First, let’s give credit where credit is due. To Unilever’s credit, their CEO Paul Polman is trying to turn a company around that one can equate to the turning of an aircraft carrier. It is a slow process.
Without going into the great detail of what the company is doing, the most important aspect of this article is that the company is moving in the right direction rather than the wrong direction. More importantly, Unilever is making its efforts a new normal rather than something that is deemed unusual.
Further, the company has noted that energy efficiency has saved the company more than $430 million since 2008. I am not certain what the ROI is on that number, but I presume that the company is satisfied with that return.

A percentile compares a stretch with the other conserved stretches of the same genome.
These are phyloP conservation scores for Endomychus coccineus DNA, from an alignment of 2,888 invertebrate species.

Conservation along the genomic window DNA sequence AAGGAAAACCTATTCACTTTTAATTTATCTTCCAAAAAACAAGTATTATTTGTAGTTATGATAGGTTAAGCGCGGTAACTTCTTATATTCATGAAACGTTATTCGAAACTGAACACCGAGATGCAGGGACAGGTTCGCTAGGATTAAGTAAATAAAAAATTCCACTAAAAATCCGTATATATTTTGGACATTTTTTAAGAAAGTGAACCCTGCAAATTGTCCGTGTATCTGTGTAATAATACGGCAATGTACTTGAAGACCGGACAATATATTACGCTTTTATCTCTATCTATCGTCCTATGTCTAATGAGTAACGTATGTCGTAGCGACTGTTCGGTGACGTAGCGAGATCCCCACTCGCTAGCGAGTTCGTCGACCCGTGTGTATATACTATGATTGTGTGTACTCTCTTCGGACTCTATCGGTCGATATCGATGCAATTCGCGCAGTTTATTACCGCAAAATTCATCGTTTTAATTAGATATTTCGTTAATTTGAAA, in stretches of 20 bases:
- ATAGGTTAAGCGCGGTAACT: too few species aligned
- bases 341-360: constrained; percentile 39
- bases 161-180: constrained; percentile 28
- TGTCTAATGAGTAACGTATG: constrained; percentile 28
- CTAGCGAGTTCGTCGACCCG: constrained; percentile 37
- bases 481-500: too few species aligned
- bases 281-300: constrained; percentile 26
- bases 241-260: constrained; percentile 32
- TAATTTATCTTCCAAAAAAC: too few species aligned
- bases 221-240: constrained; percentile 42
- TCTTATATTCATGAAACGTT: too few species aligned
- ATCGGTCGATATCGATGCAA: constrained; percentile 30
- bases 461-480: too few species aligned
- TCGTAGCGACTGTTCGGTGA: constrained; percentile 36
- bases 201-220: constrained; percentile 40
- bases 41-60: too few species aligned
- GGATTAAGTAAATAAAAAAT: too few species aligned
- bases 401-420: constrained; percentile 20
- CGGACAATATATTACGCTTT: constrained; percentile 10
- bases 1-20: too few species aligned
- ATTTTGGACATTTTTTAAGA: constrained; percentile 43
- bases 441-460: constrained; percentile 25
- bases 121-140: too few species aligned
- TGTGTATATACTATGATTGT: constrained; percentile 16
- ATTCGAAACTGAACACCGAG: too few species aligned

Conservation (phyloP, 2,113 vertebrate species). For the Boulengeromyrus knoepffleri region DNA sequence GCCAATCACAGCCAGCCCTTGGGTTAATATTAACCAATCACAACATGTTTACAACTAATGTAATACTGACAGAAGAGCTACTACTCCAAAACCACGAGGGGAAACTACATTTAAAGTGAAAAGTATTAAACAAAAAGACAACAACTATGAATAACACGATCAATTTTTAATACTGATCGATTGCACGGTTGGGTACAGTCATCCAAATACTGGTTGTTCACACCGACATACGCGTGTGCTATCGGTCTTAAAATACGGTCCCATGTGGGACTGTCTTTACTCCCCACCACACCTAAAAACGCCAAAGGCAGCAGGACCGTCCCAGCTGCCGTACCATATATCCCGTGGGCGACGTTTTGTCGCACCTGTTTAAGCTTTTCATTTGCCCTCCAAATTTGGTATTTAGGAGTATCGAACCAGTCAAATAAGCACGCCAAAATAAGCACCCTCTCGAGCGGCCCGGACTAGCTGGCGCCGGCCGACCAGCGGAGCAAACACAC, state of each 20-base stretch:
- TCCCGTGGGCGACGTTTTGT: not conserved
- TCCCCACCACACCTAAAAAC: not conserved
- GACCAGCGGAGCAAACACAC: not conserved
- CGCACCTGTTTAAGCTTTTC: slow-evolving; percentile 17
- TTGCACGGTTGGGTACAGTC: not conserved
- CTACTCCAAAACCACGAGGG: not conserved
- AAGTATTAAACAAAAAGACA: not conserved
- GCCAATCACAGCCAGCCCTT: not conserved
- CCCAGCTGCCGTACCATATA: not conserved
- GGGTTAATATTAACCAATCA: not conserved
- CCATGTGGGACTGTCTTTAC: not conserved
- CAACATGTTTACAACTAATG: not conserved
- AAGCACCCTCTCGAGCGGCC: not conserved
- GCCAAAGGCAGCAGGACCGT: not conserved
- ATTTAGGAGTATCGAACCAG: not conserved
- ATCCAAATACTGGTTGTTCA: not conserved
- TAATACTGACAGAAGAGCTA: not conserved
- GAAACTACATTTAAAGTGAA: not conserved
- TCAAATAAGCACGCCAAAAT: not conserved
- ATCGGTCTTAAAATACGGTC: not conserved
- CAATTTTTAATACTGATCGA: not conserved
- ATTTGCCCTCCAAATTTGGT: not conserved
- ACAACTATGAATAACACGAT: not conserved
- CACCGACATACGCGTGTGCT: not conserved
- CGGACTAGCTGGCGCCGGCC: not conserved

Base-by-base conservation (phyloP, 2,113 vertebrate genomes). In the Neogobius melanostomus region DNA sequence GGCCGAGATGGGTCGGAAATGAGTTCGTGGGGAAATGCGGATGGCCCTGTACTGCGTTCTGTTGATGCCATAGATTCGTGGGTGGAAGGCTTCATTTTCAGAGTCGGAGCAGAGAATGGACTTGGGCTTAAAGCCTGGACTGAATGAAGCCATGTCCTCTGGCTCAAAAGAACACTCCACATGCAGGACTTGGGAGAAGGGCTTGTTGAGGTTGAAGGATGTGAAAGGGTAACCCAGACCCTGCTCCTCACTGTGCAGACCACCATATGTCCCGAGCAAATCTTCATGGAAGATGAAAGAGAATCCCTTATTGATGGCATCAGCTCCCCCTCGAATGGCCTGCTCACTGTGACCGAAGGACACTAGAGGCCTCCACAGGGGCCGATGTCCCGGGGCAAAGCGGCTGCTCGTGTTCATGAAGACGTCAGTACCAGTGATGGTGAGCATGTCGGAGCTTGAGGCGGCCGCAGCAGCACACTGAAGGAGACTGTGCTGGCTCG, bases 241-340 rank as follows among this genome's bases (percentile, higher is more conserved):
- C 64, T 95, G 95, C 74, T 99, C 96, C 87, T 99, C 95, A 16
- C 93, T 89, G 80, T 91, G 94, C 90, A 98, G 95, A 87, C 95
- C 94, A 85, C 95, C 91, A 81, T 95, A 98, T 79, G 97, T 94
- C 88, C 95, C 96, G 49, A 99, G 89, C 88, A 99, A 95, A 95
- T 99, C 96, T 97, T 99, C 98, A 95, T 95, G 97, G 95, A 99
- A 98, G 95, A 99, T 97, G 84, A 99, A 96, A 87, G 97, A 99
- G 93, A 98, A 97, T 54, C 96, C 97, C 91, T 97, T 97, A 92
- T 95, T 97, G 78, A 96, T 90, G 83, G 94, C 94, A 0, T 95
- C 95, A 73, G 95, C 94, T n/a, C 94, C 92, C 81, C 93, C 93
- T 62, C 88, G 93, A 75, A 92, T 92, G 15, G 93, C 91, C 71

Of course, once one company moves towards sustainability, others are forced to follow suit or be deemed luddites.
Let’s remember that this article was in the business section and one has to applaud Unilever’s goal of recognizing that “It is essential that economic growth and natural resource use be decoupled,” Mr. Cramer of BSR said. “Simply replicating Western consumption patterns as they are today would require more natural resources than are available.”
Read the full article:
Unilever Finds That Shrinking Its Footprint Is a Giant Task
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